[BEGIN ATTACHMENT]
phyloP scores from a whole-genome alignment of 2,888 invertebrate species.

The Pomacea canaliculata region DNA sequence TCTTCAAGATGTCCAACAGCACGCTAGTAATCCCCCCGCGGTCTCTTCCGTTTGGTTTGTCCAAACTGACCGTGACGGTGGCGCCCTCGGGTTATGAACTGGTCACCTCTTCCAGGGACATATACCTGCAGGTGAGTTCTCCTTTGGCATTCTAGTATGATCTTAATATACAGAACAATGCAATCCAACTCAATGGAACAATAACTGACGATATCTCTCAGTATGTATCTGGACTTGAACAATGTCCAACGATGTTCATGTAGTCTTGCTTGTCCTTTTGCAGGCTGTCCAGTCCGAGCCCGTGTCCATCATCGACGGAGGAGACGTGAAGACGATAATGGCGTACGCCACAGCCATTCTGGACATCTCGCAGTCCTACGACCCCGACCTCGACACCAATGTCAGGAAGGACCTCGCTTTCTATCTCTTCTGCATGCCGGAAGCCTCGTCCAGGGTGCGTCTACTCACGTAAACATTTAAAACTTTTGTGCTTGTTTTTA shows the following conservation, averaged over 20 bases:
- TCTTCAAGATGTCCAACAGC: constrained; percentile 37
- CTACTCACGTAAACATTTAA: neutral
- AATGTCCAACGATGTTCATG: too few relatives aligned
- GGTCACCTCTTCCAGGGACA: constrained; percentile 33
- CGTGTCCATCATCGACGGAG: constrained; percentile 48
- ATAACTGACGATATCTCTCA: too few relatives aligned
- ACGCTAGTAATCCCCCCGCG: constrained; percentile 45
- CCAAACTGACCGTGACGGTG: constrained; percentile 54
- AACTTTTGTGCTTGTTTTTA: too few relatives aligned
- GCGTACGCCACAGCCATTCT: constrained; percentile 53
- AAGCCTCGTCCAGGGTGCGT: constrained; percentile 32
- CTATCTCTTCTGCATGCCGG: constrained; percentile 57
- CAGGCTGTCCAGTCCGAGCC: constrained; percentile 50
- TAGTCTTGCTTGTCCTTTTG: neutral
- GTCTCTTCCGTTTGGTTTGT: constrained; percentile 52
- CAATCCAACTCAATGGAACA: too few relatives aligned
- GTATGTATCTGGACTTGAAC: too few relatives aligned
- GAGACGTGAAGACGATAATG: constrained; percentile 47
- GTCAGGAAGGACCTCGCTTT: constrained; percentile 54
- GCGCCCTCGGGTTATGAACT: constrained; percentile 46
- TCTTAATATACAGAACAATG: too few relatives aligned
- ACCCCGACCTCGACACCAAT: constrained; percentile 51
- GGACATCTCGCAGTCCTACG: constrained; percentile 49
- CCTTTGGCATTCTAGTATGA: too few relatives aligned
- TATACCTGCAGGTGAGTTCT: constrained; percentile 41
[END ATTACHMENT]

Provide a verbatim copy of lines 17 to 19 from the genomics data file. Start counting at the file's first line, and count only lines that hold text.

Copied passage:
- GTCTCTTCCGTTTGGTTTGT: constrained; percentile 52
- CAATCCAACTCAATGGAACA: too few relatives aligned
- GTATGTATCTGGACTTGAAC: too few relatives aligned